And what are your thoughts on Apollo Air-1? I’ve been also reading about it - I think I wouldn’t go for the gas sensors, but otherwise seemed to be comparable in terms of features to Air Gradient One - even if their sensors choices differ. I couldn’t find any information about certifications they might have received though. Have you had the chance to test it and compare their readings against other devices?

For what it’s worth, I agree with your assessment of having a CO2 sensor. I am not a fan of indoor air quality monitors that lack this important sensor (unless you also have a dedicated CO2 monitor). Having a CO2 sensor is even more important if you work from home, as we both do!

I don’t think a radon sensor is essential unless you are in a radon-prone location (it’s worth checking this online if possible), and it tends to be worst in basements, but from your situation, it sounds like it will be in a bedroom or other room instead. The AirThings device is also much more expensive, and I am not a big fan of the device (it’s expensive and lacks lots of more advanced features).

Me, too, which is why I agreed to work with them. They’re extremely transparent, and they have people dedicated solely to the science side, which I think is very important. However, for me the most important aspect is that I’m free to speak my mind and even encouraged to publically highlight issues with the monitors if I find them.

I can understand your concern - they’re not cheap devices! Personally, I wouldn’t worry too much about the monitor itself, as even if there is an issue with any component, it’s all very easy to replace (and the sensors could likely be sourced locally). However, shipping and inspections are another matter altogether…

I’m unsure if a warranty would even cover these situations, however, as that would be on the shipper’s side, I imagine. If the warranty also covers shipping, then I think that is probably the safer route (and you can still replace parts if needed later down the line after the warranty expires).

I’ve been very interested in this monitor, but I haven’t yet had a chance to try it myself. However, looking at the specifications, these would be my thoughts:

Apollo has a slightly better PM sensor (SEN55) than AirGradient, but AirGradient’s is corrected, so they likely provide similar readings. I mention this issue in this post (which discusses the SPS30 but which performs very similarly to the SEN55). At the end of the day, I think the PM sensor in the Apollo is better and has a longer lifespan.

On the other hand, I prefer the CO2 sensor in the AirGradient monitor (the SenseAir S8) and still trust traditional NDIR more than photoacoustic NDIR (which the SCD40 in the Apollo Air-1 is). While both are accurate, the latter is influenced more by temperature and humidity. Regarding sleep, I don’t think it will matter as the Apollo device uses a photoacoustic CO2 sensor (fully enclosed), and the AirGradient device’s sensor sits near the top of the device and is hidden. I have an AirGradient monitor in my bedroom, and I’ve never noticed the light emissions.

I really like the Apollo Air-1’s small form factor, too. So, if that’s important to you, that could be the better choice.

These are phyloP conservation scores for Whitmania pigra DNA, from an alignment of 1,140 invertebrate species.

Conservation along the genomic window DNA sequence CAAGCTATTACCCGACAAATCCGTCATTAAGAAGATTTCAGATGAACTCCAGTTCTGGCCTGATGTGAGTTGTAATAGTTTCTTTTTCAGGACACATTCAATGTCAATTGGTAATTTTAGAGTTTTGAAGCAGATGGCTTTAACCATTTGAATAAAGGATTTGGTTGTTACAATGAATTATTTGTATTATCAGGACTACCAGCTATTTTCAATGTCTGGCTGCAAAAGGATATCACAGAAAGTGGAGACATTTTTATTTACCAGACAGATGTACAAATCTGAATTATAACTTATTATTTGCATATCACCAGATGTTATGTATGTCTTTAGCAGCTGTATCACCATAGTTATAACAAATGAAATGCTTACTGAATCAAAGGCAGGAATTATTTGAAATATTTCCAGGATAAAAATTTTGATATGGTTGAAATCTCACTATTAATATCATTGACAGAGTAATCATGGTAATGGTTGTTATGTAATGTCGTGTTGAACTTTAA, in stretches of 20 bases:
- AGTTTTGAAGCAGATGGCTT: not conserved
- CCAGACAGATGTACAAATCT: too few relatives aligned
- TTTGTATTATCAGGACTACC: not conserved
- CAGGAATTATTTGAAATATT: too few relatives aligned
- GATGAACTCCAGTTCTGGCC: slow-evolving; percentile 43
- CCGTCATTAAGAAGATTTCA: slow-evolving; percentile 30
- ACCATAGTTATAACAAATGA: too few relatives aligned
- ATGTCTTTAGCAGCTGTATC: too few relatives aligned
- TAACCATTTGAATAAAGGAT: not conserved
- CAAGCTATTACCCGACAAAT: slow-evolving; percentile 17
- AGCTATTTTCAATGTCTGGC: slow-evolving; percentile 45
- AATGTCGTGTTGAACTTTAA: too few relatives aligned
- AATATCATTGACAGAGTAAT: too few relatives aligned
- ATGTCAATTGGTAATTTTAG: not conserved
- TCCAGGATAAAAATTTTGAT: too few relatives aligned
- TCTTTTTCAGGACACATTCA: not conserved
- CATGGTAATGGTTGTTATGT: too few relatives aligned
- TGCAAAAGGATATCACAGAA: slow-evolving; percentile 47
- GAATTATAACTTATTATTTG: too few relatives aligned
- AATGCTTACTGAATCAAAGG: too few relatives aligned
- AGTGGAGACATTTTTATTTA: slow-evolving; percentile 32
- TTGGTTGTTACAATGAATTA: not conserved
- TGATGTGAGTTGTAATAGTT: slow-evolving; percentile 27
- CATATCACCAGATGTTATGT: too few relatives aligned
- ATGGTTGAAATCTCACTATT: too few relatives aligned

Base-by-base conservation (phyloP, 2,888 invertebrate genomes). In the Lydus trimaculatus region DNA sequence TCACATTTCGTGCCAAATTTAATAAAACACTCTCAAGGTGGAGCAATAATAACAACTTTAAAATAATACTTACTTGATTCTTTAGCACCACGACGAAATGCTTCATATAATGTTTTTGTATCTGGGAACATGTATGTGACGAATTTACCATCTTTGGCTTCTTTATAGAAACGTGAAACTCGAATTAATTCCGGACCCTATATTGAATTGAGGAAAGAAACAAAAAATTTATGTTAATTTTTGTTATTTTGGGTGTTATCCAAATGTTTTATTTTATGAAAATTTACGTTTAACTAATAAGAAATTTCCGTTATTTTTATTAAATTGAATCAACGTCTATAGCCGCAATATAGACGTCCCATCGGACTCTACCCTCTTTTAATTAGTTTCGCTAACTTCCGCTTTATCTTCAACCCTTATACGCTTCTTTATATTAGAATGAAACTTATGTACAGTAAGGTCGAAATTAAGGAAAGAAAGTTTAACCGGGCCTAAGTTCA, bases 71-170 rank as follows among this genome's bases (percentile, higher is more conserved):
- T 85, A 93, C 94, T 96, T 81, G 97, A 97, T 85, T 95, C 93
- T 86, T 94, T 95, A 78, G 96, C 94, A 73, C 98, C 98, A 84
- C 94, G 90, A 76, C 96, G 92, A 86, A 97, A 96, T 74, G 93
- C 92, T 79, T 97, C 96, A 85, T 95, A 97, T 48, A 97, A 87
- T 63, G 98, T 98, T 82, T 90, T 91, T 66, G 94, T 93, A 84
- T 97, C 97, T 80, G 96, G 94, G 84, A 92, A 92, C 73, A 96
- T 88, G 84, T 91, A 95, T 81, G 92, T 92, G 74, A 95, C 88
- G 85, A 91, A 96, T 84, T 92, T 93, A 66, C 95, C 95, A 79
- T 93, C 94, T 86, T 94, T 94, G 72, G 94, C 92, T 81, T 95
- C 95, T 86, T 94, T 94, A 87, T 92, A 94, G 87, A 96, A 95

Of course, I am slightly biased, but I personally would opt for the AirGradient ONE as I appreciate their science and research focus. I also like the non-Home Assistant dashboard, which I’m not sure if Apollo offers.

Hello Ethan,

Thank you again for your very detailed response.

I was further reading about CO2 sensors, and more specifically how Aranet4 works. I’ve found this discussion on their forum, related to needed altitude compensation: Altitude compensation

It seems to be important to not only manually calibrate the sensor outdoor, but to also know the altitude. But if I understand correctly, the Air Gradient One does not have a barometric sensor included. Is the user able to enter that information somewhere to be taken into account?

I was wondering whether that could pose a potential accuracy issue on the CO2 readings, considering the city I live in is at 812m elevation. What are your thoughts?

I’ve seen in your Air Gradient review some comparisons with other sensors, including Aranet4, which seemed very reliable. But now I’m not sure at what atitude they were measured?

Hi @Guilherme,

This is a great point, and it could be a significant issue. I’ve honestly not considered it much, as I’m almost always near sea level.

AirGradient does not have a similar compensation for altitude, and I’m not sure if SenseAir implements this by default. Here is the information I was able to find. There is no need to read all of the links, but I wanted to include them in case you or any other readers want to dig deeper.

The Sunrise and Sunlight sensors do have this compensation by default (I’m not sure if Aranet changed this at all or just used the default implementation): (page 15)

S8 has similarly impacted by pressure differences (also 1.6% per kPa):

Other sensors like the Sensirion SCD30 ( and the SCD4x sensors appear to have this compensation too: Sensirion SCD41 and SCD40 CO2 Sensors - eMariete

Unfortunately, I can’t find anything on the S8 (used in the AirGradient monitors). SenseAir knows of this issue, as it’s implemented compensations on the Sunrise and Sunlight sensor, and the competition from Sensirion has it, so I wouldn’t be surprised if the S8 also has it. Still, I can’t find anything to confirm this.